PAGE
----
Debut: April 2015



.: Harry Edmond's PKZ-2 Helicopter





Modelling Time:

40 hrs

PE/Resin Detail:



"nice kit, but photo etch fiddly and wire stringing hard work!"


From Wikipedia, the free encyclopedia
The PKZ-2 hovering at a height of 50 m in 1918.

Petróczy, Kármán and Žurovec were three Hungarian engineers who worked on helicopter development immediately before and during World War I. Between them they produced two experimental prototypes, the PKZ-1 and PKZ-2, intended to replace the dangerous hydrogen-filled observation balloons then in use. As such, these craft were tethered on long cables and were not intended to fly freely. After the war other engineers, notably Oszkár von Asboth, further developed the design.[1]


In 1916, the aviator Oberstlt Stephan von Petróczy proposed an electrically driven rotorcraft to replace the dangerously flammable observation balloon. His original concept was for the electric motor to be supplied by a dynamo driven by an internal combustion engine.[1]

Austro-Daimler were at that time developing a lightweight electric motor for aircraft use, but would take several years to develop one able to handle the electrical power required. A major problem was in providing high-quality insulation for the motor windings, which could get very hot in use.[1]

Meanwhile tests on the large propellers then available showed them to be too inefficient and so a research programme into efficient large propellers, for use as rotors, was begun at Fischamend airfield. Dr. Theodore von Kármán was the director of the research group at Fischamend and Ensign Wilhelm Žurovec was an engineer there.[2]

Model tests showed that proposed designs with a single tether were unstable. Initially four tethers were used to provide stability, but this was later reduced to three.[1]

By 1917 the technology appeared ready and two rotary-wing aircraft, the PKZ-1 and PKZ-2, were built under separate projects. Both types hovered briefly while tethered, though even with the tethers they were barely controllable and required skilful handling of the tethers. At the time these were referred to as schraubenfesselflieger or SFF (propeller-driven captive aircraft). The PKZ designations were applied later in a postwar article by Karman.[1]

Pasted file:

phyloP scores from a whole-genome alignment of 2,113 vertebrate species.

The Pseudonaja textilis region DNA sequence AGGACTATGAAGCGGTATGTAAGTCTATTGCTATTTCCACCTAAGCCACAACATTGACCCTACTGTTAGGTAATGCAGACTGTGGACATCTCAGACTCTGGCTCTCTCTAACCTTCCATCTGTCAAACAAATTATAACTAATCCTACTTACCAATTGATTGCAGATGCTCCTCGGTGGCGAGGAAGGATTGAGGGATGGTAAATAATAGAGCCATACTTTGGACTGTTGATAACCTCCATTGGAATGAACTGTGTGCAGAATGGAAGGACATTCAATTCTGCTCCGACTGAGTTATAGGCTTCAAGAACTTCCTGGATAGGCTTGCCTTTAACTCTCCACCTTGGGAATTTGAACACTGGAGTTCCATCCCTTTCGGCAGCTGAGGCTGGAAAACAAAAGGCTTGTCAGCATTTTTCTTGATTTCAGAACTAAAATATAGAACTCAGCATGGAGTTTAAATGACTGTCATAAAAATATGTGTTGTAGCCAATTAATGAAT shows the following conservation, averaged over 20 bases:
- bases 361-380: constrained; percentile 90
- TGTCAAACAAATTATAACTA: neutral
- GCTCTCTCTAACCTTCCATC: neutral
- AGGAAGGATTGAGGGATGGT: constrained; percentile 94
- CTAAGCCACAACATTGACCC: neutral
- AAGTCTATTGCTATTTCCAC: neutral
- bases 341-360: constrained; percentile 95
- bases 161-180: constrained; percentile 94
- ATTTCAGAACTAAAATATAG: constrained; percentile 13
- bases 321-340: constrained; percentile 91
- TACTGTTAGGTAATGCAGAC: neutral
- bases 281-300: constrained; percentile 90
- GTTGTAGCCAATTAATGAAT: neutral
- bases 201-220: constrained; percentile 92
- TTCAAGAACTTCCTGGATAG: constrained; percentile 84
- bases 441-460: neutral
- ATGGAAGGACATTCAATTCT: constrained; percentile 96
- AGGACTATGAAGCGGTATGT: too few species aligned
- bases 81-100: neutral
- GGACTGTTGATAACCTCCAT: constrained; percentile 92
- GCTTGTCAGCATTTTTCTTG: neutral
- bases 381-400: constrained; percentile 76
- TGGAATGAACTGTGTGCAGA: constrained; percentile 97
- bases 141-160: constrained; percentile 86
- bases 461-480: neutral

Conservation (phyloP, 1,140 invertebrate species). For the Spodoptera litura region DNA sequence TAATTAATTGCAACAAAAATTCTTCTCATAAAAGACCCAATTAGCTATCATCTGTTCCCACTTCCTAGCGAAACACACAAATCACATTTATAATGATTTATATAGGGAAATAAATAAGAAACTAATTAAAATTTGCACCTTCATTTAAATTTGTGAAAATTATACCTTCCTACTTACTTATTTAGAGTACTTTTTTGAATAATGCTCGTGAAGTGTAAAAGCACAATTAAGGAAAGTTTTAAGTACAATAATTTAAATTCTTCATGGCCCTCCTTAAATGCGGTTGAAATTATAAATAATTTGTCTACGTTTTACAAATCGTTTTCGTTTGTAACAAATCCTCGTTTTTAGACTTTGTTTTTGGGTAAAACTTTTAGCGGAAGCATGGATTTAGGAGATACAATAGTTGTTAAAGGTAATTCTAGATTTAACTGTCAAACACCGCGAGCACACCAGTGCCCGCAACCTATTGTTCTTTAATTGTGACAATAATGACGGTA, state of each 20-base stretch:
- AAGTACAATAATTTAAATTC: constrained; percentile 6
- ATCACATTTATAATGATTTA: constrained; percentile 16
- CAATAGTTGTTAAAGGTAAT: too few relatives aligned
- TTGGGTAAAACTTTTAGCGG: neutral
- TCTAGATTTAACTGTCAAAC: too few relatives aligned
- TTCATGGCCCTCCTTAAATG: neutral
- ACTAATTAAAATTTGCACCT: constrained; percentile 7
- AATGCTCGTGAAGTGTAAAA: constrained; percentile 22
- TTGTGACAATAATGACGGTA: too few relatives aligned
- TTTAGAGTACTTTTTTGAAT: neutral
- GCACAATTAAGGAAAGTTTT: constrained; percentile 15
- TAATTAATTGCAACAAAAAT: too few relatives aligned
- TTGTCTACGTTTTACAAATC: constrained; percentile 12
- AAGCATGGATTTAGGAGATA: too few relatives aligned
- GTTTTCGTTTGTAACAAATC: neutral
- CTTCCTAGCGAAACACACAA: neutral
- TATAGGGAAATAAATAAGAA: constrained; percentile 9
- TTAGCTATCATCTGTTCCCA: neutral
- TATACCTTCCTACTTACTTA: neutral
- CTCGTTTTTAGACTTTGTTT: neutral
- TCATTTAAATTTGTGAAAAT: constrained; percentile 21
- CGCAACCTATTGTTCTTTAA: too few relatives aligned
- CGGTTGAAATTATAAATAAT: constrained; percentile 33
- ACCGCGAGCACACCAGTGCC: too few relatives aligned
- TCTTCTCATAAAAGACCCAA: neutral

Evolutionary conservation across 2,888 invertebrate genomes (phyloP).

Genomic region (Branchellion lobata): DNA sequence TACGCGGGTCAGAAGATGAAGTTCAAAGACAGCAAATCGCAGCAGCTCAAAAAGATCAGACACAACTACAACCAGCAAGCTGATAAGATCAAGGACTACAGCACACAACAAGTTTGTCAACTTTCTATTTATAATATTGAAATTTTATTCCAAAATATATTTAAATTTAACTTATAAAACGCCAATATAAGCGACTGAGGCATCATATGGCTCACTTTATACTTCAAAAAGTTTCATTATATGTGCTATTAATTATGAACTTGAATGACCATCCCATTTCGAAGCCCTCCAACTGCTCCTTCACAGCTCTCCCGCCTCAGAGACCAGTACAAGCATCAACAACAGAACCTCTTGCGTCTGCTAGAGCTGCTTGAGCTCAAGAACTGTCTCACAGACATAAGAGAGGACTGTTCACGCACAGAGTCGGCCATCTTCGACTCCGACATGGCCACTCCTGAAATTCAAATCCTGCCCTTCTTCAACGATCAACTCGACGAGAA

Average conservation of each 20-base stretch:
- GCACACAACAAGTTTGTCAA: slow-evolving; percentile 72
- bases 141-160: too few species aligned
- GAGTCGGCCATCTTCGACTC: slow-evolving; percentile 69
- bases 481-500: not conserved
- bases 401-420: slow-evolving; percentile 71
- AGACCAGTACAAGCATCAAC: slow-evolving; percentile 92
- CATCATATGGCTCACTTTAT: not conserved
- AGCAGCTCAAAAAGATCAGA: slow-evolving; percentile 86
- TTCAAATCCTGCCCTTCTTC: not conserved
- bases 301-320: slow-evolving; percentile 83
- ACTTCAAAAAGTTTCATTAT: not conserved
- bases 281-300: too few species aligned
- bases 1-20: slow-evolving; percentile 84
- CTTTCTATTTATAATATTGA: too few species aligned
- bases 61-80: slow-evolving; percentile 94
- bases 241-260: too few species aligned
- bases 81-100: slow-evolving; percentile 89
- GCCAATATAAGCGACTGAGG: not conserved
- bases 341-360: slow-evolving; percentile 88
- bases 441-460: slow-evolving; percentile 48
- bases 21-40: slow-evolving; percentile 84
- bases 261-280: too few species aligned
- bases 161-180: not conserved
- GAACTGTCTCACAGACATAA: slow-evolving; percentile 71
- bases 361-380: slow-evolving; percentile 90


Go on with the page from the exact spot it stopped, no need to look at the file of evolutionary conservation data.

A third design, for a small unmanned version powered by a single Gnome rotary piston engine, was constructed in 1918. It was intended to carry meteorological (weather) instruments or radio antennas aloft, but it is not known whether it ever flew.[1]


The PKZ-1 was designed by Karman and Zurovek, and built by MAG under Karman's direction. It had four radiating arms with a 3.9 m four-bladed rotor or propeller on top of each, geared in pairs such that each pair spun in the opposite direction. The rotors were driven from a single Austro-Daimler electric motor located centrally, beneath the observer's cockpit. The 195 kg motor produced 190 hp at 6,000 rpm, limited by the heat resistance of the insulation around the windings (In other respects it was capable of producing 250 hp). to A ground-based generator fed direct current (DC) through the tethering cables to the motor. Landing gear comprised four inflated rubber-fabric cushions, one under the end of each arm.[1]